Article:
The profits for the FY23 period would be below the time apportioned small profits limit of £25,068 (£50,000 x 183/365), so the small profits rate of 19% would apply. The corporation tax payable for the whole accounting period would have been £4,750 (£25,000 x 19%).

The R&D tax relief and payable credits have given an overall saving of £11,998 (£7,248 + £4,750). This equates to around 15% of the qualifying R&D expenditure.

The company will have no losses remaining to carry forward as they will have been surrendered in full.

Example 2: Loss-making SME

An SME with no associated companies has the following trading results for the year ended 30 September 2023:

   £
 Turnover  315,000
 Tax deductible expenditure (including £80,000 of qualifying R&D expenditure before enhanced R&D tax relief)   (400,000)
 Trading loss before enhanced R&D tax relief   (85,000)

The amount of enhanced R&D tax relief available is the same as in Example 1 (ie, £84,200).

After deducting the R&D tax relief, the company has a loss of £169,200 for the year ended 30 September 2023 (£85,000 + £84,200).

As the company’s accounting period straddles 1 April 2023, the date when the small profits rate was introduced, the accounting period must be split into two accounting periods. The result for the year is time apportioned between those periods.

The loss is apportioned as follows:

   £
FY22: £169,200 x 182/365 =   84,368 
 FY23: £169,200 x 183/365 =  84,832

The company wishes to claim a payable R&D credit. The amount on which a credit can be claimed is the lower of the unrelieved trading loss and the related enhanced R&D expenditure.

For the period from 1 October 2022 to 31 March 2023, the rate of the payable credit is 14.5%. The amount that can be surrendered is the lower of:

  • £84,368 (the unrelieved trading loss); and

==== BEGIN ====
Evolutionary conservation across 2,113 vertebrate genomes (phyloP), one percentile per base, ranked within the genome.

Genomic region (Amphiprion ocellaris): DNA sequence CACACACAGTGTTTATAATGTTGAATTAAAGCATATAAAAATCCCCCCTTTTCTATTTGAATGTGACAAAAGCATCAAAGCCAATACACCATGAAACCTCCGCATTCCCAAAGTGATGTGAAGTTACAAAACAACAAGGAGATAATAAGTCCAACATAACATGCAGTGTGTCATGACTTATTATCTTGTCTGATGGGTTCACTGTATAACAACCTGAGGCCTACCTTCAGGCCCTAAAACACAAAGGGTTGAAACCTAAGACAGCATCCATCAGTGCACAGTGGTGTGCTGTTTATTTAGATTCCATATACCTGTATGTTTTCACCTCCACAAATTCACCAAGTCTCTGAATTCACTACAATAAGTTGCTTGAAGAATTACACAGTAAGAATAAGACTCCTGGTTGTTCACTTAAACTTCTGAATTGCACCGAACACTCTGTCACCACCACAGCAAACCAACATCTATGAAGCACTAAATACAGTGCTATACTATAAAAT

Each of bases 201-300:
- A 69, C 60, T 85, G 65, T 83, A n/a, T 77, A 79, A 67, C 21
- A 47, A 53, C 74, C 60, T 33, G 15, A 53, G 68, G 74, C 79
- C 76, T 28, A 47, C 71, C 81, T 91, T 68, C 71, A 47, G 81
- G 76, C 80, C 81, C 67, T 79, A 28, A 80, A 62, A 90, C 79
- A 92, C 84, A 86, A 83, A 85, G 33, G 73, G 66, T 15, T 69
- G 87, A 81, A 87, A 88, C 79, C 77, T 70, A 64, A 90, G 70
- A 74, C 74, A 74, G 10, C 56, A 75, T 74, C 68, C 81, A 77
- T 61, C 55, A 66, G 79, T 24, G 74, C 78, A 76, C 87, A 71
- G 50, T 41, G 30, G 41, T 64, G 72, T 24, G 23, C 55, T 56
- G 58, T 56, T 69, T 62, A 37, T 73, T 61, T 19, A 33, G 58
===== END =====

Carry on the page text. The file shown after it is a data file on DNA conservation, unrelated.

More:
• £80,500 (230% of the qualifying R&D expenditure in the period of £35,000).

The payable credit for the period from 1 October 2022 to 31 March 2023 is £11,673 (£80,500 x 14.5%).

For the period from 1 April 2023 to 30 September 2023, the rate of the payable credit is 10%. This is on the basis that the eligible R&D expenditure is less than 40% of the total tax-deductible expenditure for the year. The amount that can be surrendered is the lower of:

  • £84,832 (the unrelieved trading loss); and
  • £83,700 (186% of the qualifying R&D expenditure in the period of £45,000).

The payable credit for the period from 1 April 2023 to 30 September 2023 is £8,370 (£83,700 x 10%).

The total payable credit for the year ended 30 September 2023 is £20,043 (£11,673 + £8,370). This equates to just over 25% of qualifying R&D expenditure.

However, the company’s trading losses available to carry forward are reduced to £5,000 from £85,000 ((£84,368 - £80,500) + (£84,832 - £83,700)).

Example 3: SME that remains in profit after enhanced R&D tax relief

An SME with no associated companies has the following trading results for the year ended 30 September 2023:

  £
 Turnover  485,000
Tax deductible expenditure (including £80,000 of qualifying R&D expenditure before enhanced R&D tax relief)  (400,000)
 Trading profits before enhanced R&D tax relief  85,000

The amount of enhanced R&D tax relief available is the same as in Example 1 (ie, £84,200).

After deducting the R&D tax relief, the company has a profit of £800 for the year ended 30 September 2023 (£85,000 - £84,200).

As the company’s accounting period straddles 1 April 2023, the date when the small profits rate was introduced, the accounting period must be split into two accounting periods. The result for the year is time apportioned between those periods.

The profit is apportioned as follows:

   £
 FY22: £800 x 182/365 =  399
 FY23: £800 x 183/365 =  401

The profits for the FY23 period are below the time apportioned small profits limit of £25,068 (£50,000 x 183/365), so the small profits rate of 19% applies.

The corporation tax payable is £152 (£800 x 19%).

Without R&D tax relief, the company’s tax position would be as follows:

The original profit of £85,000 would be apportioned as follows:

  £ 
FY22: £85,000 x 182/365 =  42,384
FY23: £85,000 x 183/365 =  42,616

The profits for the FY23 period would be above the time apportioned small profits limit of £25,068 (£50,000 x 183/365) and below the upper limit of £125,342 (£250,000 x 183/365), so the main rate of 25% would apply with marginal relief.

The corporation tax payable would have been £17,466 ((£42,384 x 19%) + (£42,616 x 25%) – (3/200 x (£125,342 - £42,616))).

R&D tax relief has provided a corporation tax saving of £17,314 (£17,466 - £152). This equates to just over 21.6% of qualifying R&D expenditure.

Further reading

  • CIRD90500 - R&D tax relief: SME scheme: payable tax credit - for surrenderable loss
  • CIRD89710 - R&D Tax reliefs: R&D expenditure credit (RDEC) scheme: calculation of credit